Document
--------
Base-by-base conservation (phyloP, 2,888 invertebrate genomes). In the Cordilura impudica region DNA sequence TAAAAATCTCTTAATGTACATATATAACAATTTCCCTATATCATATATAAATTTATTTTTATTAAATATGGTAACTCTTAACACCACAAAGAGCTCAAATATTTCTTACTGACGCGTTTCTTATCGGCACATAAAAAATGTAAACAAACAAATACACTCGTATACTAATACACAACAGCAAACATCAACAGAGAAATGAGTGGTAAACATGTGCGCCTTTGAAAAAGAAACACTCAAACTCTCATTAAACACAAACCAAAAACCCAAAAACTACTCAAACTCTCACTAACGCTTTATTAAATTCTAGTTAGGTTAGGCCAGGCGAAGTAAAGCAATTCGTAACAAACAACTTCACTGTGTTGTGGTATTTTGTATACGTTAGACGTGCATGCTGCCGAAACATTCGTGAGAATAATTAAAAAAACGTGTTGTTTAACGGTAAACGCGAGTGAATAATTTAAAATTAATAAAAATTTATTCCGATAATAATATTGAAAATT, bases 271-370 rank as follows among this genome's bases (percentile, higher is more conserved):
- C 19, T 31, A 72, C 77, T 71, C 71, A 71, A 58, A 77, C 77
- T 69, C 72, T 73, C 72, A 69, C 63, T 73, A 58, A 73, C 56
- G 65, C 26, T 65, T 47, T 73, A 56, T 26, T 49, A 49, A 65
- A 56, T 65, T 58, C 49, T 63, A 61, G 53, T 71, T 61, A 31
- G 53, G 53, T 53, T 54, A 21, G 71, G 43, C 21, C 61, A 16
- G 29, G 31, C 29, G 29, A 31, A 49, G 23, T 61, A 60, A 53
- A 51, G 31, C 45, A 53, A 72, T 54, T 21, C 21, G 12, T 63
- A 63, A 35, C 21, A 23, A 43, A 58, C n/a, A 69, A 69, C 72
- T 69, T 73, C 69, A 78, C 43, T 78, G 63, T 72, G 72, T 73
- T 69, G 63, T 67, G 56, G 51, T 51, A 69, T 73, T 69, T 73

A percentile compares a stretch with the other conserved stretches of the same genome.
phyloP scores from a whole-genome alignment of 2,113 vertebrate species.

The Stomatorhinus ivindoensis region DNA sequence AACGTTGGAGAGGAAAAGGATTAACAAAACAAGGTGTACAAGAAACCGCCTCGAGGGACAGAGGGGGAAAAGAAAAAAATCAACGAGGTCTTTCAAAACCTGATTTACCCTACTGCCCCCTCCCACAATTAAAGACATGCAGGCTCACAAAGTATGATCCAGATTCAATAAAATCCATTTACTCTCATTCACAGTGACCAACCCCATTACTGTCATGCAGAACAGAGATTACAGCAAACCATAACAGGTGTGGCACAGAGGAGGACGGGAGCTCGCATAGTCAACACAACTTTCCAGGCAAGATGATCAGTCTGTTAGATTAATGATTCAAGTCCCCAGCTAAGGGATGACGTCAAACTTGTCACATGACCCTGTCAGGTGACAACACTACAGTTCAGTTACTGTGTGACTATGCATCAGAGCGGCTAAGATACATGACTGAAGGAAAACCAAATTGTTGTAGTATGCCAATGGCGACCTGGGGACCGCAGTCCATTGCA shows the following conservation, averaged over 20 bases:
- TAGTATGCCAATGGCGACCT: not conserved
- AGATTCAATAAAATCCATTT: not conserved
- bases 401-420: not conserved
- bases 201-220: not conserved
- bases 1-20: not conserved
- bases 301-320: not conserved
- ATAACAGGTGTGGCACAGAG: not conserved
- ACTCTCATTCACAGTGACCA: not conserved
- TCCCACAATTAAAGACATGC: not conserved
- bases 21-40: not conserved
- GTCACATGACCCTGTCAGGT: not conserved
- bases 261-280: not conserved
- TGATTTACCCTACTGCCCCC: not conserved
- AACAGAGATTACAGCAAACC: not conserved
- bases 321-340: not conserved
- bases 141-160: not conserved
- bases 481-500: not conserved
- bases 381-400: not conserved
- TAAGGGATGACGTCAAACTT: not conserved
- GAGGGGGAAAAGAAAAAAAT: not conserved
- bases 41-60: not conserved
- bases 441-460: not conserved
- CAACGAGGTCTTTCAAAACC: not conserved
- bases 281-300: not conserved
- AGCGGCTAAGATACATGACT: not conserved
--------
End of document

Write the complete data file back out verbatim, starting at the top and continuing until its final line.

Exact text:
Base-by-base conservation (phyloP, 2,888 invertebrate genomes). In the Cordilura impudica region DNA sequence TAAAAATCTCTTAATGTACATATATAACAATTTCCCTATATCATATATAAATTTATTTTTATTAAATATGGTAACTCTTAACACCACAAAGAGCTCAAATATTTCTTACTGACGCGTTTCTTATCGGCACATAAAAAATGTAAACAAACAAATACACTCGTATACTAATACACAACAGCAAACATCAACAGAGAAATGAGTGGTAAACATGTGCGCCTTTGAAAAAGAAACACTCAAACTCTCATTAAACACAAACCAAAAACCCAAAAACTACTCAAACTCTCACTAACGCTTTATTAAATTCTAGTTAGGTTAGGCCAGGCGAAGTAAAGCAATTCGTAACAAACAACTTCACTGTGTTGTGGTATTTTGTATACGTTAGACGTGCATGCTGCCGAAACATTCGTGAGAATAATTAAAAAAACGTGTTGTTTAACGGTAAACGCGAGTGAATAATTTAAAATTAATAAAAATTTATTCCGATAATAATATTGAAAATT, bases 271-370 rank as follows among this genome's bases (percentile, higher is more conserved):
- C 19, T 31, A 72, C 77, T 71, C 71, A 71, A 58, A 77, C 77
- T 69, C 72, T 73, C 72, A 69, C 63, T 73, A 58, A 73, C 56
- G 65, C 26, T 65, T 47, T 73, A 56, T 26, T 49, A 49, A 65
- A 56, T 65, T 58, C 49, T 63, A 61, G 53, T 71, T 61, A 31
- G 53, G 53, T 53, T 54, A 21, G 71, G 43, C 21, C 61, A 16
- G 29, G 31, C 29, G 29, A 31, A 49, G 23, T 61, A 60, A 53
- A 51, G 31, C 45, A 53, A 72, T 54, T 21, C 21, G 12, T 63
- A 63, A 35, C 21, A 23, A 43, A 58, C n/a, A 69, A 69, C 72
- T 69, T 73, C 69, A 78, C 43, T 78, G 63, T 72, G 72, T 73
- T 69, G 63, T 67, G 56, G 51, T 51, A 69, T 73, T 69, T 73

A percentile compares a stretch with the other conserved stretches of the same genome.
phyloP scores from a whole-genome alignment of 2,113 vertebrate species.

The Stomatorhinus ivindoensis region DNA sequence AACGTTGGAGAGGAAAAGGATTAACAAAACAAGGTGTACAAGAAACCGCCTCGAGGGACAGAGGGGGAAAAGAAAAAAATCAACGAGGTCTTTCAAAACCTGATTTACCCTACTGCCCCCTCCCACAATTAAAGACATGCAGGCTCACAAAGTATGATCCAGATTCAATAAAATCCATTTACTCTCATTCACAGTGACCAACCCCATTACTGTCATGCAGAACAGAGATTACAGCAAACCATAACAGGTGTGGCACAGAGGAGGACGGGAGCTCGCATAGTCAACACAACTTTCCAGGCAAGATGATCAGTCTGTTAGATTAATGATTCAAGTCCCCAGCTAAGGGATGACGTCAAACTTGTCACATGACCCTGTCAGGTGACAACACTACAGTTCAGTTACTGTGTGACTATGCATCAGAGCGGCTAAGATACATGACTGAAGGAAAACCAAATTGTTGTAGTATGCCAATGGCGACCTGGGGACCGCAGTCCATTGCA shows the following conservation, averaged over 20 bases:
- TAGTATGCCAATGGCGACCT: not conserved
- AGATTCAATAAAATCCATTT: not conserved
- bases 401-420: not conserved
- bases 201-220: not conserved
- bases 1-20: not conserved
- bases 301-320: not conserved
- ATAACAGGTGTGGCACAGAG: not conserved
- ACTCTCATTCACAGTGACCA: not conserved
- TCCCACAATTAAAGACATGC: not conserved
- bases 21-40: not conserved
- GTCACATGACCCTGTCAGGT: not conserved
- bases 261-280: not conserved
- TGATTTACCCTACTGCCCCC: not conserved
- AACAGAGATTACAGCAAACC: not conserved
- bases 321-340: not conserved
- bases 141-160: not conserved
- bases 481-500: not conserved
- bases 381-400: not conserved
- TAAGGGATGACGTCAAACTT: not conserved
- GAGGGGGAAAAGAAAAAAAT: not conserved
- bases 41-60: not conserved
- bases 441-460: not conserved
- CAACGAGGTCTTTCAAAACC: not conserved
- bases 281-300: not conserved
- AGCGGCTAAGATACATGACT: not conserved